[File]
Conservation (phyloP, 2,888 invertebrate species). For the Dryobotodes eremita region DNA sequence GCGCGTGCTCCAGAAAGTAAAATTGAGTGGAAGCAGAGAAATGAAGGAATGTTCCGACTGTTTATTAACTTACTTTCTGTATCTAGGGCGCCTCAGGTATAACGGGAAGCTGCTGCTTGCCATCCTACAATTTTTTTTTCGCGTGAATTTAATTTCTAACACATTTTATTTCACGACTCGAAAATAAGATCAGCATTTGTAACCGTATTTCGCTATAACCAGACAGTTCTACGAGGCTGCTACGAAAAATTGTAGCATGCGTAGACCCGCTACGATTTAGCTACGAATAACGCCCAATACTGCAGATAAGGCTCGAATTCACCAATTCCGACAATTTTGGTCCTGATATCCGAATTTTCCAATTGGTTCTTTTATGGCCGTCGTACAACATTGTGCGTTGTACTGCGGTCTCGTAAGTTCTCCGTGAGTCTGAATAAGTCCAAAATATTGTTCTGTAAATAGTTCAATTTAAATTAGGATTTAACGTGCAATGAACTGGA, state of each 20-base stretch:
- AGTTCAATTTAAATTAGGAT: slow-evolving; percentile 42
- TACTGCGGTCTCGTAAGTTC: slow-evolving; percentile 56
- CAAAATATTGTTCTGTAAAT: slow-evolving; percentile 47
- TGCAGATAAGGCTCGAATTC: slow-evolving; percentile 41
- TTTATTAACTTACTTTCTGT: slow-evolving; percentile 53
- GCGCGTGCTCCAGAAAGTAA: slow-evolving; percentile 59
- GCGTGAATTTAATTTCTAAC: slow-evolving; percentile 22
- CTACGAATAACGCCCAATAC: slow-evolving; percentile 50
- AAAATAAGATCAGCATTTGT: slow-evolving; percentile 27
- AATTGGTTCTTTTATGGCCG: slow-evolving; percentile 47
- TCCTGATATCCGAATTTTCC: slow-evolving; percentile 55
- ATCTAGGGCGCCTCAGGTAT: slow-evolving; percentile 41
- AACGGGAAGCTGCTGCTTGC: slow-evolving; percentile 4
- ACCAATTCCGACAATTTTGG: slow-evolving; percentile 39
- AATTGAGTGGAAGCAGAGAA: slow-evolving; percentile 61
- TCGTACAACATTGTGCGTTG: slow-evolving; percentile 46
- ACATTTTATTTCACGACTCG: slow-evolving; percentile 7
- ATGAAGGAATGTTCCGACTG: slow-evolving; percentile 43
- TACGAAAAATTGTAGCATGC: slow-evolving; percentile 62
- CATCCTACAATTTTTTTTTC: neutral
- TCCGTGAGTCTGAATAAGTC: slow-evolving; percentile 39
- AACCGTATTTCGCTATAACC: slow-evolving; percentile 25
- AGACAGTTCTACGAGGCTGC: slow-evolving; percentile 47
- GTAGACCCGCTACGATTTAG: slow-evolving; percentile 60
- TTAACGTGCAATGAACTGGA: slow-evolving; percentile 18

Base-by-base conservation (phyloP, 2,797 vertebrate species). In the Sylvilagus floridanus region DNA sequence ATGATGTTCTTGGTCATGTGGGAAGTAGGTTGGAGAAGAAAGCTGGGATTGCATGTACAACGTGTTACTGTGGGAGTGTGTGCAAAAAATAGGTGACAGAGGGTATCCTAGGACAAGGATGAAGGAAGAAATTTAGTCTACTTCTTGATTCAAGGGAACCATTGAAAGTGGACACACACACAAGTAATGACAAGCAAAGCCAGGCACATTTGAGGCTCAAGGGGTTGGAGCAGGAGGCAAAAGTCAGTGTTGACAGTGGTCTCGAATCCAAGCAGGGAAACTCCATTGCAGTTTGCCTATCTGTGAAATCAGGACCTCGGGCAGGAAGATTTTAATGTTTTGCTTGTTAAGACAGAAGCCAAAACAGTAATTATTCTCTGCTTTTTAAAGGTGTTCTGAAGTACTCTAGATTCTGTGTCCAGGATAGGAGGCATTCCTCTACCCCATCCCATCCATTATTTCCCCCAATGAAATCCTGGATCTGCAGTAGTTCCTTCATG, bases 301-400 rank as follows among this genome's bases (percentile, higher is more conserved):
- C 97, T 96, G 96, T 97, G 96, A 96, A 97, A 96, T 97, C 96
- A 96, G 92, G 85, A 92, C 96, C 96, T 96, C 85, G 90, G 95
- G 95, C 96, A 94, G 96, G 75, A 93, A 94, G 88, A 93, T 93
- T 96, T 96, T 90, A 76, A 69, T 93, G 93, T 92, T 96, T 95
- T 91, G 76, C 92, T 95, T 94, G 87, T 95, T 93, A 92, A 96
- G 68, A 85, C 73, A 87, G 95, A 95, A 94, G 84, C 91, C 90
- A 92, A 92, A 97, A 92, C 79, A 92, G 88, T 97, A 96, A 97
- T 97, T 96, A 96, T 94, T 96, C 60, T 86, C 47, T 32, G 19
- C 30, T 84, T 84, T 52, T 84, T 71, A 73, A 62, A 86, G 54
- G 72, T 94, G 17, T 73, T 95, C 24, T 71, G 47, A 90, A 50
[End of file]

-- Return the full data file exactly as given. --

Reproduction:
Conservation (phyloP, 2,888 invertebrate species). For the Dryobotodes eremita region DNA sequence GCGCGTGCTCCAGAAAGTAAAATTGAGTGGAAGCAGAGAAATGAAGGAATGTTCCGACTGTTTATTAACTTACTTTCTGTATCTAGGGCGCCTCAGGTATAACGGGAAGCTGCTGCTTGCCATCCTACAATTTTTTTTTCGCGTGAATTTAATTTCTAACACATTTTATTTCACGACTCGAAAATAAGATCAGCATTTGTAACCGTATTTCGCTATAACCAGACAGTTCTACGAGGCTGCTACGAAAAATTGTAGCATGCGTAGACCCGCTACGATTTAGCTACGAATAACGCCCAATACTGCAGATAAGGCTCGAATTCACCAATTCCGACAATTTTGGTCCTGATATCCGAATTTTCCAATTGGTTCTTTTATGGCCGTCGTACAACATTGTGCGTTGTACTGCGGTCTCGTAAGTTCTCCGTGAGTCTGAATAAGTCCAAAATATTGTTCTGTAAATAGTTCAATTTAAATTAGGATTTAACGTGCAATGAACTGGA, state of each 20-base stretch:
- AGTTCAATTTAAATTAGGAT: slow-evolving; percentile 42
- TACTGCGGTCTCGTAAGTTC: slow-evolving; percentile 56
- CAAAATATTGTTCTGTAAAT: slow-evolving; percentile 47
- TGCAGATAAGGCTCGAATTC: slow-evolving; percentile 41
- TTTATTAACTTACTTTCTGT: slow-evolving; percentile 53
- GCGCGTGCTCCAGAAAGTAA: slow-evolving; percentile 59
- GCGTGAATTTAATTTCTAAC: slow-evolving; percentile 22
- CTACGAATAACGCCCAATAC: slow-evolving; percentile 50
- AAAATAAGATCAGCATTTGT: slow-evolving; percentile 27
- AATTGGTTCTTTTATGGCCG: slow-evolving; percentile 47
- TCCTGATATCCGAATTTTCC: slow-evolving; percentile 55
- ATCTAGGGCGCCTCAGGTAT: slow-evolving; percentile 41
- AACGGGAAGCTGCTGCTTGC: slow-evolving; percentile 4
- ACCAATTCCGACAATTTTGG: slow-evolving; percentile 39
- AATTGAGTGGAAGCAGAGAA: slow-evolving; percentile 61
- TCGTACAACATTGTGCGTTG: slow-evolving; percentile 46
- ACATTTTATTTCACGACTCG: slow-evolving; percentile 7
- ATGAAGGAATGTTCCGACTG: slow-evolving; percentile 43
- TACGAAAAATTGTAGCATGC: slow-evolving; percentile 62
- CATCCTACAATTTTTTTTTC: neutral
- TCCGTGAGTCTGAATAAGTC: slow-evolving; percentile 39
- AACCGTATTTCGCTATAACC: slow-evolving; percentile 25
- AGACAGTTCTACGAGGCTGC: slow-evolving; percentile 47
- GTAGACCCGCTACGATTTAG: slow-evolving; percentile 60
- TTAACGTGCAATGAACTGGA: slow-evolving; percentile 18

Base-by-base conservation (phyloP, 2,797 vertebrate species). In the Sylvilagus floridanus region DNA sequence ATGATGTTCTTGGTCATGTGGGAAGTAGGTTGGAGAAGAAAGCTGGGATTGCATGTACAACGTGTTACTGTGGGAGTGTGTGCAAAAAATAGGTGACAGAGGGTATCCTAGGACAAGGATGAAGGAAGAAATTTAGTCTACTTCTTGATTCAAGGGAACCATTGAAAGTGGACACACACACAAGTAATGACAAGCAAAGCCAGGCACATTTGAGGCTCAAGGGGTTGGAGCAGGAGGCAAAAGTCAGTGTTGACAGTGGTCTCGAATCCAAGCAGGGAAACTCCATTGCAGTTTGCCTATCTGTGAAATCAGGACCTCGGGCAGGAAGATTTTAATGTTTTGCTTGTTAAGACAGAAGCCAAAACAGTAATTATTCTCTGCTTTTTAAAGGTGTTCTGAAGTACTCTAGATTCTGTGTCCAGGATAGGAGGCATTCCTCTACCCCATCCCATCCATTATTTCCCCCAATGAAATCCTGGATCTGCAGTAGTTCCTTCATG, bases 301-400 rank as follows among this genome's bases (percentile, higher is more conserved):
- C 97, T 96, G 96, T 97, G 96, A 96, A 97, A 96, T 97, C 96
- A 96, G 92, G 85, A 92, C 96, C 96, T 96, C 85, G 90, G 95
- G 95, C 96, A 94, G 96, G 75, A 93, A 94, G 88, A 93, T 93
- T 96, T 96, T 90, A 76, A 69, T 93, G 93, T 92, T 96, T 95
- T 91, G 76, C 92, T 95, T 94, G 87, T 95, T 93, A 92, A 96
- G 68, A 85, C 73, A 87, G 95, A 95, A 94, G 84, C 91, C 90
- A 92, A 92, A 97, A 92, C 79, A 92, G 88, T 97, A 96, A 97
- T 97, T 96, A 96, T 94, T 96, C 60, T 86, C 47, T 32, G 19
- C 30, T 84, T 84, T 52, T 84, T 71, A 73, A 62, A 86, G 54
- G 72, T 94, G 17, T 73, T 95, C 24, T 71, G 47, A 90, A 50